Maleficent: Mistress of Evil
Despite flashes of inspiration, this sequel to the unexpectedly compelling Maleficent can't seem to get out of its own way.
* This filmography is not intended to be a comprehensive list of this artist’s work. Instead it reflects the films this person has been involved with that have been reviewed on this site.
An essay about Martin Scorsese's Rolling Thunder Revue, as excerpted from the online magazine Bright Wall/Dark Room.
A look back at the films that complement Bob Dylan's groundbreaking work as a singer and songwriter.
A list of films and special events to check out when attending this year's Chicago International Film Festival.
The staff pays tribute to Harry Dean Stanton.
A tribute to the legendary Harry Dean Stanton.
An article about the TIFF Ebert Tribute Luncheon honoring Wim Wenders on Sunday, September 10th.
Writer/director Michael Almereyda on adapting the sci-fi play "Marjorie Prime" for his latest idiosyncratic project.
A celebration of the late Sam Shepard's Oscar-nominated performance as Chuck Yeager in "The Right Stuff."
The great playwright and screen actor leaves behind a legacy of introspective, fascinating work, much of it having to do with America's self-image.
An interview with the director "Baby Boom" and reappreciation of the film on its 30th anniversary.
Meredith Brody recaps the films she saw, of past and present, at the 2016 Telluride Film Festival.
A report from the 2005 Cannes Film Festival.
30 Minutes on the latest by Jeff Nichols ("Take Shelter," "Mud").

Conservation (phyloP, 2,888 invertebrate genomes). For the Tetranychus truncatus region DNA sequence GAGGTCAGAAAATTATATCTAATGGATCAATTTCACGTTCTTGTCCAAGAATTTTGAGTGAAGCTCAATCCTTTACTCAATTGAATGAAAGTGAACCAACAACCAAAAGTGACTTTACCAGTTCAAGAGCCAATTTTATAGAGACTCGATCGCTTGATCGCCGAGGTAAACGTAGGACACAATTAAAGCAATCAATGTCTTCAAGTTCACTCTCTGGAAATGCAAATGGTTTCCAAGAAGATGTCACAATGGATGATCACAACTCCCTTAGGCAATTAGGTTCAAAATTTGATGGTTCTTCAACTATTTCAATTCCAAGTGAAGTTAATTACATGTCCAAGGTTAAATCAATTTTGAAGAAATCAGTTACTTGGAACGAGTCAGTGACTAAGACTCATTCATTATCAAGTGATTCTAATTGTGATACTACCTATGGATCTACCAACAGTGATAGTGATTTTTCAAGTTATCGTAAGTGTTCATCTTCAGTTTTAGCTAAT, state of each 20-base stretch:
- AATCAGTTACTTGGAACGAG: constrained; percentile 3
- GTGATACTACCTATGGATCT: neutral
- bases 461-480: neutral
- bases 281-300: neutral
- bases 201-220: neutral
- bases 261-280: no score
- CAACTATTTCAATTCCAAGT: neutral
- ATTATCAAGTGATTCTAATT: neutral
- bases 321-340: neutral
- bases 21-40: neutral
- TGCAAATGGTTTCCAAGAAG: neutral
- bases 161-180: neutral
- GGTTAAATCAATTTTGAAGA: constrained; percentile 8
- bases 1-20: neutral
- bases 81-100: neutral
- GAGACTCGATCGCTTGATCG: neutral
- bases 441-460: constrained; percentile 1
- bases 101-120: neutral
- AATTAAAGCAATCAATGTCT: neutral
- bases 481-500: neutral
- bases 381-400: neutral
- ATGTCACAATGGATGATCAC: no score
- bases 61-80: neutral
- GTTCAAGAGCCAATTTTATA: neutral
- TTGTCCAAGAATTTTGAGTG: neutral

A review of the latest from Jeff Nichols from Berlinale 2016.
An interview with legendary animator Ralph Bakshi.
A recap of the screenings and events at the 2015 Middleburg Film Festival.
What should be nominated for Emmys this year? Let us guide the way.
A review of Netflix's "Bloodline" with Kyle Chandler, Ben Mendelsohn, Sissy Spacek, and Sam Shepard.
An excerpt from Faith and Spirituality in Masters of World Cinema Vol. 3.
"Frank," "Cold in July" and "Blue Ruin" are all about characters with limited knowledge of who they are and what they're capable of.
Marie writes: As the dog days of summer slowly creep towards September and Toronto starts getting ready for TIFF 2013, bringing with it the promise of unique and interesting foreign films, it brought to mind an old favorite, namely The Red Balloon; a thirty-four minute short which follows the adventures of a young boy who one day finds a sentient red balloon. Filmed in the Menilmontant neighborhood of Paris and directed by French filmmaker Albert Lamorisse, The Red Balloon went on to win numerous awards and has since become a much-beloved Children's Classic.
Marie writes: Last week, in response to a club member comment re: whatever happened to Ebert Club merchandize (turned out to be too costly to set up) I had promised to share a free toy instead - an amusement, really, offered to MailChimp clients; the mail service used to send out notices. Allow me to introduce you to their mascot...
PRESS RELEASE: CHAMPAIGN, Ill. -- Terrence Malick's 1978 film "Days of Heaven" won an Oscar for best cinematography, and Roger Ebert likely found that no surprise. It is "above all one of the most beautiful films ever made," Ebert said in a 1997 review. So it's only appropriate that the film will open the 15th annual Roger Ebert's Film Festival on April 17 in the big-screen, newly renovated Virginia Theater in downtown Champaign.
Marie writes: It's no secret there's no love lost between myself and what I regard as London's newest blight; The Shard. That said, I also love a great view. Go here to visit a 360-degree augmented-reality panorama from the building's public observation deck while listening to the sounds of city, including wind, traffic, birds and even Big Ben.